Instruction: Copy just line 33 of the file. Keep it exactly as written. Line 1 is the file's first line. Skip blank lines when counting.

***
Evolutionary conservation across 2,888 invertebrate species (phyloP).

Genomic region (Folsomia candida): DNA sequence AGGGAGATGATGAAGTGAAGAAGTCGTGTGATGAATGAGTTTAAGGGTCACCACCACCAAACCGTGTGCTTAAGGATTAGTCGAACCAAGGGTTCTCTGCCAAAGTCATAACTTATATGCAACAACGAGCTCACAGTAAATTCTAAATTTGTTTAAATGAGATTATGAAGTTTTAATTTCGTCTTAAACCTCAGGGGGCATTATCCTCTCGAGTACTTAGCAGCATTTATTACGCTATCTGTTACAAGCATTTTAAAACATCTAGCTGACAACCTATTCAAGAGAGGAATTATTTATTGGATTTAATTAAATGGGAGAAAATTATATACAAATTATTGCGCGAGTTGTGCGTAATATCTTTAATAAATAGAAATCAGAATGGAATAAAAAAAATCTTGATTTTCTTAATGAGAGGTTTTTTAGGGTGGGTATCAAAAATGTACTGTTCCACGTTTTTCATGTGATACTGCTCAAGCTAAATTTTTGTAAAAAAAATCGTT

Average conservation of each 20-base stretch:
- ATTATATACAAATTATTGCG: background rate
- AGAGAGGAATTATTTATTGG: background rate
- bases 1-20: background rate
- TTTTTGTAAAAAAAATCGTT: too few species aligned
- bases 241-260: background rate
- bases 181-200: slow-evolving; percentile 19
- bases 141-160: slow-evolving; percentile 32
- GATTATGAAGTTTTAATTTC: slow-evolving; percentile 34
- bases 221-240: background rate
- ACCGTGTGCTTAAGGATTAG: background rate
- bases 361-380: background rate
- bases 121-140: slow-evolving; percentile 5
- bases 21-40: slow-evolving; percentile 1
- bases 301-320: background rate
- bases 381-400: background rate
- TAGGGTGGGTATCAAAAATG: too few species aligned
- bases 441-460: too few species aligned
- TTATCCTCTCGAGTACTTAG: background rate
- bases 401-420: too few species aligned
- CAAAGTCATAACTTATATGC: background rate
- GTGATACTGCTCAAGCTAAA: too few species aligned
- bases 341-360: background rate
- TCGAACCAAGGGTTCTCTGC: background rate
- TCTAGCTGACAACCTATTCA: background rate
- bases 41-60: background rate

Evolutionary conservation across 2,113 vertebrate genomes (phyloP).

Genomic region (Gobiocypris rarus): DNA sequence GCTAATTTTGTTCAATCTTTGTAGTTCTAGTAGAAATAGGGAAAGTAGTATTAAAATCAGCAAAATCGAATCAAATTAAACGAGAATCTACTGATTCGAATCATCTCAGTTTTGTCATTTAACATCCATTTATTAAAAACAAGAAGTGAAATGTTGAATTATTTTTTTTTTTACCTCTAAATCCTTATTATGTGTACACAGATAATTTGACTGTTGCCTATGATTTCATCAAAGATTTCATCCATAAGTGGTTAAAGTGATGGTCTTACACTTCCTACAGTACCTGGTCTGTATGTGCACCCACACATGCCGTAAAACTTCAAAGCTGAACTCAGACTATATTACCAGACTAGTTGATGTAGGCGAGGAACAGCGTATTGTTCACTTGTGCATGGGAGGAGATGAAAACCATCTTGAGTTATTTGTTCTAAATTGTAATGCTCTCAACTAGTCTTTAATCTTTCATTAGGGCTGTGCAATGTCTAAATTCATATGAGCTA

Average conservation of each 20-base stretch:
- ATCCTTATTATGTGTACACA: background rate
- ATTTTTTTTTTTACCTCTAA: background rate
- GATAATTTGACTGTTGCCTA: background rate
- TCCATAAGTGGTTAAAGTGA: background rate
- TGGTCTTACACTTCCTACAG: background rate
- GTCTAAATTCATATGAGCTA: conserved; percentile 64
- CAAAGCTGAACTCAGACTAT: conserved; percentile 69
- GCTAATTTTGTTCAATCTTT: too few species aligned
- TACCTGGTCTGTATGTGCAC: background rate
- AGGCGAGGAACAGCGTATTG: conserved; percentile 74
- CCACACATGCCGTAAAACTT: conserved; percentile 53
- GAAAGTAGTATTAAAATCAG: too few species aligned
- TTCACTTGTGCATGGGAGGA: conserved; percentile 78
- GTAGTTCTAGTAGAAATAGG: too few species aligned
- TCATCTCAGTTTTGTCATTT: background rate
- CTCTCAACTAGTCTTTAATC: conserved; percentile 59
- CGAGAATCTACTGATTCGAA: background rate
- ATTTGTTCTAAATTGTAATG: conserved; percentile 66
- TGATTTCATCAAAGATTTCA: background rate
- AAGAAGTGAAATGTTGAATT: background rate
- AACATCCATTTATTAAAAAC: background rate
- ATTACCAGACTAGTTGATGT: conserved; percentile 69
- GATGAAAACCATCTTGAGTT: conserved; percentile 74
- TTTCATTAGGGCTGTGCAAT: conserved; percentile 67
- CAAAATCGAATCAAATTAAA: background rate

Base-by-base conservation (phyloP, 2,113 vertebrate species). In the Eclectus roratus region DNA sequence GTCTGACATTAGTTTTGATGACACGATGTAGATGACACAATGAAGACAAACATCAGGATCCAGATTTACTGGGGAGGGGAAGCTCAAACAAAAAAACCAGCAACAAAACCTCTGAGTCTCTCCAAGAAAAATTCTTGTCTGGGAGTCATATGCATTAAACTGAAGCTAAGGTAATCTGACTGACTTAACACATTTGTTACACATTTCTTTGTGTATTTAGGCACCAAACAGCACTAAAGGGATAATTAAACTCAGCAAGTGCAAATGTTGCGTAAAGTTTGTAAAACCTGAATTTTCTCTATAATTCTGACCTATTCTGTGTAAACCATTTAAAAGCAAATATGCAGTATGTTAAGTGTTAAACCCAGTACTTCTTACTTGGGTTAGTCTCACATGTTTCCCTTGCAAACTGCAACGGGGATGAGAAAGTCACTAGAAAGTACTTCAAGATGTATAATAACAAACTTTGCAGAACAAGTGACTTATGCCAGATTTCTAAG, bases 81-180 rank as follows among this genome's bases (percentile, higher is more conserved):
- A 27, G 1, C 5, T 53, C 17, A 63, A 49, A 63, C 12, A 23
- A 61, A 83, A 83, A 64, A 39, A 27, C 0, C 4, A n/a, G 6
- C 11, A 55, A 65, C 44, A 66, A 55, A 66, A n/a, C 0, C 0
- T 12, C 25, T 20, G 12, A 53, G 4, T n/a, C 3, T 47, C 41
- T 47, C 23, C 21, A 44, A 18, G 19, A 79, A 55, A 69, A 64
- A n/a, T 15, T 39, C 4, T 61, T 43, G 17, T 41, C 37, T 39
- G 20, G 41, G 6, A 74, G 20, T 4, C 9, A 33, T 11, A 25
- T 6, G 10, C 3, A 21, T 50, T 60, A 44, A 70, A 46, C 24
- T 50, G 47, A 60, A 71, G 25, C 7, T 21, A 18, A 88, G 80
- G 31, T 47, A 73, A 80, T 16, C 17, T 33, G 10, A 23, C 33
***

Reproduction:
- ATTTTTTTTTTTACCTCTAA: background rate